Over the past few weeks, we have seen some indications of calls for greater focus on anti-corruption in Cambodia. While these indications may be notable, they obscure both the extent of the challenge and underestimate the degree to which they relate to issues of broader political power in the country.
Corruption in Cambodia and purported efforts to combat it are nothing new. Cambodia, after all, is ranked the most corrupt country in Southeast Asia, a region not known for untainted officials, and is just as corrupt as the Democratic Republic of Congo and Haiti. Transparency International rates it 161st out of 180 countries. It is also one of the world’s worst countries for money laundering, as the Basel Anti-Money Laundering Index regularly finds. Despite multiple efforts to crack down on corruption, it remains widespread in Cambodia today and is tied to the way its politics is conducted, including by the Cambodian People’s Party (CPP) and Prime Minister Hun Sen himself.
But over the past few weeks, the issue has been in the spotlight again. Of particular note have been comments from Cambodia state-linked outlets talking about anti-corruption as an agenda item of Hun Sen. That has come amid other developments, including comments by Hun Manet, Hun Sen’s oldest son and deputy commander in chief of the Royal Cambodian Armed Forces at a ceremony to appoint a new provincial military commander, and reports tying anti-corruption to other issues such as tax revenue collection.Enjoying this article? Click here to subscribe for full access. Just $5 a month.
All this might seem to suggest that a new corruption crackdown is underway in full force in Cambodia. The editorial from Khmer Times, published on August 26, observes that, “with the country facing headwinds of possible loss of EBA [everything-but-arms] status with the EU and the fallout from the US-led trade war and associated slowing down of the global economy, the reforms undertaken by Prime Minister Hun Sen has now taken on an added fervor and urgency and the masses love it.” Dwelling on the importance of anti-corruption, the article notes that “if [Hun Sen] succeeds in building a clean and green party and government systems…his legacy will be registered in a golden book. Cambodia’s future relies on the results of reforms, especially in fighting against corruption and building a strong institution and resilient, inclusive society.” And in noting the rationale for the government’s anti-corruption crackdown, it also observes that “[Hun Sen] understands that corruption and weak institutions are the key threats to political stability.”
There are good reasons why the Cambodian government may want to portray that such a campaign is in the works now. From the perspective of domestic politics, following a landslide election victory in 2018, Hun Sen and the CPP may be looking to consolidate power further, including through another round of purges of so-called bad apples, which include key opponents. And with respect to the country’s broader economic situation, the government may sense that it needs to show the people that it is making inroads in some aspects of economic reform to insulate the government should the economic situation worsen in the coming months and years.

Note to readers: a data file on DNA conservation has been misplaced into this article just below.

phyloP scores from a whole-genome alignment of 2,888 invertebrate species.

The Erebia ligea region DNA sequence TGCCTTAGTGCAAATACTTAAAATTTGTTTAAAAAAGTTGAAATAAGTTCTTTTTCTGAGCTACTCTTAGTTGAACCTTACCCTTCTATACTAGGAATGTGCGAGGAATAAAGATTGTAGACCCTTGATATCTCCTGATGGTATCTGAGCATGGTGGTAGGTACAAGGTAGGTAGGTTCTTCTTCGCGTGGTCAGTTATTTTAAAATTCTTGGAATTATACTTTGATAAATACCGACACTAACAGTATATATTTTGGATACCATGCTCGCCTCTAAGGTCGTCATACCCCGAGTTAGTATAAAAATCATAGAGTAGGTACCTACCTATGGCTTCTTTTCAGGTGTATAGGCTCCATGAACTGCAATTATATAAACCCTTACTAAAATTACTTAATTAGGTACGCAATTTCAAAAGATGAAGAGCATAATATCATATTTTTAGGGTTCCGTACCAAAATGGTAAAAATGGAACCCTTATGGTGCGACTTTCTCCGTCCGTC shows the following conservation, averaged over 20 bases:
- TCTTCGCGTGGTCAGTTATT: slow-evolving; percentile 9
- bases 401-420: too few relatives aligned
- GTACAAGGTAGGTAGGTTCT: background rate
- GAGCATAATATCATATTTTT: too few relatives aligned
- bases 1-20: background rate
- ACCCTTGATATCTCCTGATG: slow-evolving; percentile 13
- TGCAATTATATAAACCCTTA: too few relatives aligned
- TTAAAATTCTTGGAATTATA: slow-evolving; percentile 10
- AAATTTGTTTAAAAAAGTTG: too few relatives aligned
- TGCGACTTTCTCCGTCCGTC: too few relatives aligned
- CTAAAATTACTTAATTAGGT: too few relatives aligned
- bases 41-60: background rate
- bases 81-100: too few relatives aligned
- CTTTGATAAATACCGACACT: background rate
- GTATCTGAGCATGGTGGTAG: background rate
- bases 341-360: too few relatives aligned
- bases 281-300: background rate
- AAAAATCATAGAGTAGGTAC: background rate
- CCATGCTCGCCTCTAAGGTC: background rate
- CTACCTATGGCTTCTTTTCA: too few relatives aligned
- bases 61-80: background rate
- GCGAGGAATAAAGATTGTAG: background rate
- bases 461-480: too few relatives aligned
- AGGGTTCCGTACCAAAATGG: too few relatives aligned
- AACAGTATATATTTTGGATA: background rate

But the developments of the past week and the state-backed rhetoric related to it conceal broader realities at play with respect to corruption in Cambodia. For one, since corruption is deeply embedded in Cambodia’s political dynamics, state-directed efforts to get rid of a few bad apples with arrests or fines, as has been proposed or outlined before, cannot address systemic problems related to the personalized and party-centric networks of Hun Sen. It is worth remembering that Hun Sen’s sons control the military and the youth wing, his wife runs one of the country’s largest charities – so handouts are seen as coming from the ruling party – and his daughters control the media and businesses. The party’s tentacles also extend further through its ties with business tycoons as well as loyalists in other bureaucratic institutions.
For another, while the Khmer Times is right to note that corruption and weak institutions are threats to the country’s overall political stability, the reality is that they are strengths when it comes to Hun Sen’s own political stability. Corruption and weak institutions both allow the CPP and Hun Sen to thrive via their own power and also provide periodic openings for them to claim that they need even more authority to tackle those very challenges, when such efforts are in fact directed at weeding out opponents. The objective is to eventually concentrate even greater power in the hands of individuals and the party rather than the state and institutions.
To be sure, this is not to say that one should dismiss all comments coming from the government and state-linked institutions about corruption. These comments sometimes reveal differences of views among actors and can contain a sliver of self-criticism. But the point is that they do not change the broader realities in Cambodia that would make any seemingly revolutionary corruption crackdown seem more like a periodic purge.